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The Word For Today


Holiness brings happiness, but sin never can. Sometimes we find this hard to believe. The story's told of a mother saying to her son, 'Be good, and have fun.' He replies, 'Please make up your mind!' How revealing!

Today the word 'holiness' has got a bad reputation. Some see it as a list of all the things the church says you can't do. Others recall those who claimed to practise holiness, but came across as rigid, joyless, narrow and judgmental. So let's define it: 'Holiness is the whole of Christ in the whole of life.' Furthermore, holiness vanishes when you talk about it; it only becomes attractive when you live it. 'The blessing of the Lord makes one rich, and He adds no sorrow with it' (Proverbs 10:22 NKJV). The only thing that adds no sorrow is the blessing of the Lord. James writes, 'When desire has conceived, it gives birth to sin; and sin, when it is full-grown, brings forth death' (James 1:15 NKJV). When we're immature we think we can sin and get away with it, but as we grow wiser and more mature we know better. You'll never meet a smoker who recommends his or her habit. And you'll meet very few who shipwrecked a marriage, recommending an affair.

The law of the harvest is: 'Whatever a man sows, that he will also reap' (Galatians 6:7 NKJV). Sin destroys your capacity for happiness. A loving parent doesn't want to see their children get hurt - and God is a loving parent. David, who tasted the bitter fruits of sin first-hand, wrote, 'Worship the Lord in the beauty of holiness' (Psalms 29:2 NKJV). Holiness is a beautiful thing when you fully understand and practise it.

Soulfood : Ex 4-6, Jn 1:1-13, Ps 63, Prov 25:26-28



When you haven't accomplished what you'd hoped for, regret can become a major pastime. The computer analyst wishes he'd become an accountant, the accountant wishes he'd become a doctor, etc. Maybe you planned to leave a legacy, but to date all you've left is a trail of unfilled aspirations.

It's not too late; you can begin again! You just have to be prepared to pursue your dream and pay the price. 'To win the contest you must deny yourselves many things that would keep you from doing your best' (1 Corinthians 9:25 TLB). Don't listen to the critics and complainers who've settled for less. Your goal shouldn't just be to live long, but to make a difference in your world and glorify God. Aviator Charles Lindbergh said, 'I feel I lived on a higher plain than the sceptics on the ground...Who valued life more highly, the aviators who spent it on the art they loved, or these misers who doled it out like pennies through their antlike days?...If I could fly for ten years before I was killed in a crash, it would be a worthwhile trade for an ordinary lifetime.' Look at Moses. Look at Paul. They both began again. Look at Winston Churchill: instead of retiring after World War II, he went on to win the Nobel Prize in literature. When Heinrich Schliemann retired from business to look for Homer's legendary city of Troy - he found it.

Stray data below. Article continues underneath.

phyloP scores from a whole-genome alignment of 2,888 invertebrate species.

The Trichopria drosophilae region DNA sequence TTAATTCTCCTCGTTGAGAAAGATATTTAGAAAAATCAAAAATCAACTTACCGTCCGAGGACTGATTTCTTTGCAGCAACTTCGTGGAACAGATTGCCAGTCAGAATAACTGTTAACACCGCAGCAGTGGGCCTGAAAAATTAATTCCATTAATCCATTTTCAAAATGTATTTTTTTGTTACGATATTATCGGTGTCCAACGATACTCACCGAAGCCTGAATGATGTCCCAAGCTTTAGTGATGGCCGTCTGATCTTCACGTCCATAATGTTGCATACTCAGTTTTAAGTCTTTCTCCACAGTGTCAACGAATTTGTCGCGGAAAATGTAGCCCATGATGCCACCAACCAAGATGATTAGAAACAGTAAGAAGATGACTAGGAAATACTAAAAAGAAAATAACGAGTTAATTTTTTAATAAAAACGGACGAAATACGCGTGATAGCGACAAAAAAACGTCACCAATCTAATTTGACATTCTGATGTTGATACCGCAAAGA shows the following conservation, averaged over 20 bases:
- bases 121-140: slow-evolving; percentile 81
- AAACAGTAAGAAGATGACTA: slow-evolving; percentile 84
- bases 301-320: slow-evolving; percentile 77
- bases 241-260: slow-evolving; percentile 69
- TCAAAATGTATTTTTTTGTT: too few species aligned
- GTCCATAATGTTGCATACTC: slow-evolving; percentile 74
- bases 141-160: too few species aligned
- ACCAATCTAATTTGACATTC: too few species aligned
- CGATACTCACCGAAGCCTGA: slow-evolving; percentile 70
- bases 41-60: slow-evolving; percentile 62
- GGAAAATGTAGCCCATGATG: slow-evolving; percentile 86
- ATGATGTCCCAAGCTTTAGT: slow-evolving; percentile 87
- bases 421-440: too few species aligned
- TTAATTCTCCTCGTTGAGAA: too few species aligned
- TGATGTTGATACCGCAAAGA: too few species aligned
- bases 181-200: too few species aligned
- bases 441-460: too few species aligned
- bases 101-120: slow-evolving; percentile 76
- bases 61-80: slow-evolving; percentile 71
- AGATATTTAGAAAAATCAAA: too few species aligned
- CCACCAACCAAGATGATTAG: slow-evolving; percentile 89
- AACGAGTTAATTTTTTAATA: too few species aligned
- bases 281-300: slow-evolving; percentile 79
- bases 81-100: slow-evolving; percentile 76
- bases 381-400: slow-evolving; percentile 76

Here's a Scripture you can stand on: 'Through the Lord's mercies we are not consumed, because His compassions fail not. They are new every morning; great is Your faithfulness. The Lord is my portion...therefore I hope in Him' (Lamentations 3:22-24 NKJV)! That means you can begin again.

Soulfood : Lev 16, Lev 23:26-32 , Heb 9:1-14, Heb 13:11-16



If there aren't enough hours in your day to get everything done, chances are you can relate to David's lament: 'All our busy rushing ends in nothing.' Mark Roberts writes, 'It's hard to think of a more relevant insight for our time...we're seeing our nest eggs dry up and our economic hopes dashed...We feel as if we've been rushing about "[like] moving shadows" (Psalms 39:6 NLT), without substance.'

To maximise your time, Mary M. Byers says: 'Make lists: what do you want to accomplish this week? List work-related tasks on one side and home-related on the other. That way you won't have to struggle to remember everything. Consult your schedule first: understanding your current workload is essential to maintaining realistic goals. Are you booked solid, or is this a more relaxed week? If it's the latter, you can tackle more than you could during times when you're constantly on the go. Prioritise: highlight what has to be done this week, and put everything else on a secondary list. Focus on your highest priority and work on the rest as time permits. Delegate: is there a colleague who can assist at work? The same applies to home-based activities; let your kids pitch in. It'll help you, and instil a sense of pride and responsibility in them. Identify extenuating circumstances: are you running yourself ragged caring for a loved one, or doing double duty while your spouse is away? At particularly challenging times, give yourself permission to let some things slide without feeling guilty that you're not accomplishing as much as usual. Learn to let go: the longer something is on your list, the less important it's likely to be.'

Soulfood : Ex 1-3, Lk 24:45-53, Ps 51, Prov 25:23-25

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